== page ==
In Indonesia, hostility and social backlash against LGBTQ people has risen in the past few years. Although it is not illegal to be gay in most of the country, there is growing anxiety among the LGBTQ community about their future legal rights that may soon be rescinded.
Currently, the only place where homosexuality is illegal is in the province of Aceh, which is governed by Sharia law. However, human rights advocates worry about a recent development, as the nation’s House of Representatives seeks to create a criminal code for which homosexuality could be punishable by imprisonment.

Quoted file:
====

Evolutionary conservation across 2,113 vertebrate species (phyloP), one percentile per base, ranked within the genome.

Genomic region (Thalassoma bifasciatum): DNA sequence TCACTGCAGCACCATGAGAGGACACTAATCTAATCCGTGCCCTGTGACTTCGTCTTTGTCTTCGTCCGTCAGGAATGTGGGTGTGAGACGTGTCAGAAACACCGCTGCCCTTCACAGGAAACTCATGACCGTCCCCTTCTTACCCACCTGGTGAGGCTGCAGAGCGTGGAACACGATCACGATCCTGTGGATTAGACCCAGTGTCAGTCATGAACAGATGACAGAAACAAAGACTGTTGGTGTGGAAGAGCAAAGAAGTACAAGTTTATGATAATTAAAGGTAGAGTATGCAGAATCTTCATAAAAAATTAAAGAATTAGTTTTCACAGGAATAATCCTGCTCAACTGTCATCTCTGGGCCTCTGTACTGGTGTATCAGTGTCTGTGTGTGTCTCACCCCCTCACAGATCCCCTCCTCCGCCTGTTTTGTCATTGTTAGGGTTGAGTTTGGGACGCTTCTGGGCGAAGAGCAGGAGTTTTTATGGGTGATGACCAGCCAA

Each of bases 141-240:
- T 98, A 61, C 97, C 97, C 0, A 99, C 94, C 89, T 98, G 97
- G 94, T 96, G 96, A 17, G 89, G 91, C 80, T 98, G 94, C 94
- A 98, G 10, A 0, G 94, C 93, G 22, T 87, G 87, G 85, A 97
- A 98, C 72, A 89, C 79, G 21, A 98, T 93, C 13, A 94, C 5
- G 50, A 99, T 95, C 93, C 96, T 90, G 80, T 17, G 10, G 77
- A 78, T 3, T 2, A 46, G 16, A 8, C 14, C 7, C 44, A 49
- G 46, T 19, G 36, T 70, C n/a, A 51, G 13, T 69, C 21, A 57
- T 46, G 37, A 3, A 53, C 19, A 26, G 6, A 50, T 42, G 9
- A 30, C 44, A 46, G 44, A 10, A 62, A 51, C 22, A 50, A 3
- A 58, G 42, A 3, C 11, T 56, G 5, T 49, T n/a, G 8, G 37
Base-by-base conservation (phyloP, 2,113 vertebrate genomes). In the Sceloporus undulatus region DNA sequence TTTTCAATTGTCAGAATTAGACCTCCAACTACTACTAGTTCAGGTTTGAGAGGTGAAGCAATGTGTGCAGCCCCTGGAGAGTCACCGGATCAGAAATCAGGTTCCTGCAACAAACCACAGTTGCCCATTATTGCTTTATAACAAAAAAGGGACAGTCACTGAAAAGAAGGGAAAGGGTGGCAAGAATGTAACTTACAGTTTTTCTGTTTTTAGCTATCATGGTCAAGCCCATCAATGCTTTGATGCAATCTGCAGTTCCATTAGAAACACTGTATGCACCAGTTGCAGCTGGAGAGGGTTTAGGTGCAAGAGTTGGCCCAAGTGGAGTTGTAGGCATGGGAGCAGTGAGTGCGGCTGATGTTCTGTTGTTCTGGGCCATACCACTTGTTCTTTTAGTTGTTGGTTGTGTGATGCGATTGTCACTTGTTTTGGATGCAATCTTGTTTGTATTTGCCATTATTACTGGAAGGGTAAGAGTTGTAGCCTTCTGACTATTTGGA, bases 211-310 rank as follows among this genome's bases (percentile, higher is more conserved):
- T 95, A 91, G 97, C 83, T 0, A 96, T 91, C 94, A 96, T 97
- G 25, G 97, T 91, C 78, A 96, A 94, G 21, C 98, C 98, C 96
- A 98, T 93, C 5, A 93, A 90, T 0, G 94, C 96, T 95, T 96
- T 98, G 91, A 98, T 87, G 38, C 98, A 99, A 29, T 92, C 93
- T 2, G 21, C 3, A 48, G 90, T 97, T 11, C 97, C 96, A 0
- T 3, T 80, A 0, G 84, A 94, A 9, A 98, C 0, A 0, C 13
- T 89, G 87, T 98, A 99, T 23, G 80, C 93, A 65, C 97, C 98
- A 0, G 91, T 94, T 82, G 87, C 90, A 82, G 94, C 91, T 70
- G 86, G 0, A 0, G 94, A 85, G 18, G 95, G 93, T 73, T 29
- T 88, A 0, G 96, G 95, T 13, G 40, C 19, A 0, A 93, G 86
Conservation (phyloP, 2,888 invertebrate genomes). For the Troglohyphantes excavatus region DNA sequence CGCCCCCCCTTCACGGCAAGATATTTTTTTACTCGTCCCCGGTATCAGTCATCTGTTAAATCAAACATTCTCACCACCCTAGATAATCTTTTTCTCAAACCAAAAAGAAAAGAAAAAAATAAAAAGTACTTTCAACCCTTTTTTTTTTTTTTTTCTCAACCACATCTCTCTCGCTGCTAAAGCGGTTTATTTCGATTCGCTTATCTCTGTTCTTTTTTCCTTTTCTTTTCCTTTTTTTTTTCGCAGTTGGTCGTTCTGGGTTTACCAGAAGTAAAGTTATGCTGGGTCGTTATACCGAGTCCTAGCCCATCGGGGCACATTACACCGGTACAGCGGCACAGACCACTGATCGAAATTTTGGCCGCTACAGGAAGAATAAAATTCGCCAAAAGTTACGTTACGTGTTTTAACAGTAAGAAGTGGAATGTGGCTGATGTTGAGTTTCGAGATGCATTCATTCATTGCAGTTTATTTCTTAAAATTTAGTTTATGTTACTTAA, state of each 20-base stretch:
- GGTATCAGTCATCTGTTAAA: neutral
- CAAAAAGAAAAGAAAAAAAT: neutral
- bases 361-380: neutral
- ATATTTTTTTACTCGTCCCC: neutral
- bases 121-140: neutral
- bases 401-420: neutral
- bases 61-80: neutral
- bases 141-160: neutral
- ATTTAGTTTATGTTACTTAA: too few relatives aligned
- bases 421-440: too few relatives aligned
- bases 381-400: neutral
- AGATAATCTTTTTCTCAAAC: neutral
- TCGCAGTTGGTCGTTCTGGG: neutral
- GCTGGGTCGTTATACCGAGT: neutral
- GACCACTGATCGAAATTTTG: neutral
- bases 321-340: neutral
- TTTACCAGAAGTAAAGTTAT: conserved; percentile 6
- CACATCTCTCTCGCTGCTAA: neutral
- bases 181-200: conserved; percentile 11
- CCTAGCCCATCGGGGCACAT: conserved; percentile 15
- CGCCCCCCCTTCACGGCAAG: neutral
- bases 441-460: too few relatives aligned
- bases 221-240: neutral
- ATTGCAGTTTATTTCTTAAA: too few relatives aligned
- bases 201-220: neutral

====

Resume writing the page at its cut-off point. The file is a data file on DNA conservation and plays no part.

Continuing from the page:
It is predicted that this code will be passed and implemented as early as February 14. This unknown future adds to the already intense homophobia that is sweeping the nation. Activists are bringing light to targeted raids, public condemnation, and social intolerance, which have made being queer life-threatening.
The rise in governmental condemnation of homosexuality is prevalent, as a spokesperson for Indonesian President Joko Widodo said there is “no room” in the nation for LGBTQ equality. Coming from a considerably moderate country, this is extremely concerning, as legal repercussions become a morbid reality.
Could this be the result of Trumpism in international politics, or a long-brewing case of misinformation, bigotry, and hate? Whatever the reasons, there is now a time-sensitive plea to protect those who seem to have the entire country and its government against them.